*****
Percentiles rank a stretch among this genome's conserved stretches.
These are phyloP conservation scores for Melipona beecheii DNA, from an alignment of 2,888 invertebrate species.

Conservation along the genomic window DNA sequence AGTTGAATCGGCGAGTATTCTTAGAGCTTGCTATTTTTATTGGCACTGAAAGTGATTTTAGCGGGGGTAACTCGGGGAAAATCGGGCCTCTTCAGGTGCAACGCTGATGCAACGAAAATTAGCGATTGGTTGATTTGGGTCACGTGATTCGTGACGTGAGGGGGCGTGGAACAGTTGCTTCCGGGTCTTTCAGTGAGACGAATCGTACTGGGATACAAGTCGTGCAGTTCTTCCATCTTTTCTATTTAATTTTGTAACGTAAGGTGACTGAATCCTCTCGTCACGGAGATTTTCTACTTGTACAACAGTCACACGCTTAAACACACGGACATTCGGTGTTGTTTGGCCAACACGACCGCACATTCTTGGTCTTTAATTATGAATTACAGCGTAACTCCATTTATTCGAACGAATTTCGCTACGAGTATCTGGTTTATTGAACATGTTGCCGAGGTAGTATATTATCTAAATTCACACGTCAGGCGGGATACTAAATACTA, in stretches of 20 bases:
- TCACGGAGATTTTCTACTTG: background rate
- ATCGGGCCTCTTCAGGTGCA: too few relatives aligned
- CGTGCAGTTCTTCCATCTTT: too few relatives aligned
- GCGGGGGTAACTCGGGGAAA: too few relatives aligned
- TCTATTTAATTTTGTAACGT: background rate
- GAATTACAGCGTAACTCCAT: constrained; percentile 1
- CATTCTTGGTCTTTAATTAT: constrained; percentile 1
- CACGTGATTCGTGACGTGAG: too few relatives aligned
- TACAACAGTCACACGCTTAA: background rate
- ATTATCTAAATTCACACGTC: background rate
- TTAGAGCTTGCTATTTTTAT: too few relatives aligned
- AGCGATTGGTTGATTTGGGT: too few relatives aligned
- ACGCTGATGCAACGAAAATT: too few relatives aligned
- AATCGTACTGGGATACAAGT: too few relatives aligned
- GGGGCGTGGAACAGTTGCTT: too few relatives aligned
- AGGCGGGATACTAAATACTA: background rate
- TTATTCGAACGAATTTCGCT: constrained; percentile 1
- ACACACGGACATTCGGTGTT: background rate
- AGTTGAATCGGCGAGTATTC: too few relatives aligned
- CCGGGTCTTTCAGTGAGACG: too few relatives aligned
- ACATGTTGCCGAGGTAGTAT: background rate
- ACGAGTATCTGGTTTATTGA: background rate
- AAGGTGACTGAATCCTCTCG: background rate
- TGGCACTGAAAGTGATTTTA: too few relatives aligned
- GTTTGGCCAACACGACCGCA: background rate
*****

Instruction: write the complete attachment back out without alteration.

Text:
Percentiles rank a stretch among this genome's conserved stretches.
These are phyloP conservation scores for Melipona beecheii DNA, from an alignment of 2,888 invertebrate species.

Conservation along the genomic window DNA sequence AGTTGAATCGGCGAGTATTCTTAGAGCTTGCTATTTTTATTGGCACTGAAAGTGATTTTAGCGGGGGTAACTCGGGGAAAATCGGGCCTCTTCAGGTGCAACGCTGATGCAACGAAAATTAGCGATTGGTTGATTTGGGTCACGTGATTCGTGACGTGAGGGGGCGTGGAACAGTTGCTTCCGGGTCTTTCAGTGAGACGAATCGTACTGGGATACAAGTCGTGCAGTTCTTCCATCTTTTCTATTTAATTTTGTAACGTAAGGTGACTGAATCCTCTCGTCACGGAGATTTTCTACTTGTACAACAGTCACACGCTTAAACACACGGACATTCGGTGTTGTTTGGCCAACACGACCGCACATTCTTGGTCTTTAATTATGAATTACAGCGTAACTCCATTTATTCGAACGAATTTCGCTACGAGTATCTGGTTTATTGAACATGTTGCCGAGGTAGTATATTATCTAAATTCACACGTCAGGCGGGATACTAAATACTA, in stretches of 20 bases:
- TCACGGAGATTTTCTACTTG: background rate
- ATCGGGCCTCTTCAGGTGCA: too few relatives aligned
- CGTGCAGTTCTTCCATCTTT: too few relatives aligned
- GCGGGGGTAACTCGGGGAAA: too few relatives aligned
- TCTATTTAATTTTGTAACGT: background rate
- GAATTACAGCGTAACTCCAT: constrained; percentile 1
- CATTCTTGGTCTTTAATTAT: constrained; percentile 1
- CACGTGATTCGTGACGTGAG: too few relatives aligned
- TACAACAGTCACACGCTTAA: background rate
- ATTATCTAAATTCACACGTC: background rate
- TTAGAGCTTGCTATTTTTAT: too few relatives aligned
- AGCGATTGGTTGATTTGGGT: too few relatives aligned
- ACGCTGATGCAACGAAAATT: too few relatives aligned
- AATCGTACTGGGATACAAGT: too few relatives aligned
- GGGGCGTGGAACAGTTGCTT: too few relatives aligned
- AGGCGGGATACTAAATACTA: background rate
- TTATTCGAACGAATTTCGCT: constrained; percentile 1
- ACACACGGACATTCGGTGTT: background rate
- AGTTGAATCGGCGAGTATTC: too few relatives aligned
- CCGGGTCTTTCAGTGAGACG: too few relatives aligned
- ACATGTTGCCGAGGTAGTAT: background rate
- ACGAGTATCTGGTTTATTGA: background rate
- AAGGTGACTGAATCCTCTCG: background rate
- TGGCACTGAAAGTGATTTTA: too few relatives aligned
- GTTTGGCCAACACGACCGCA: background rate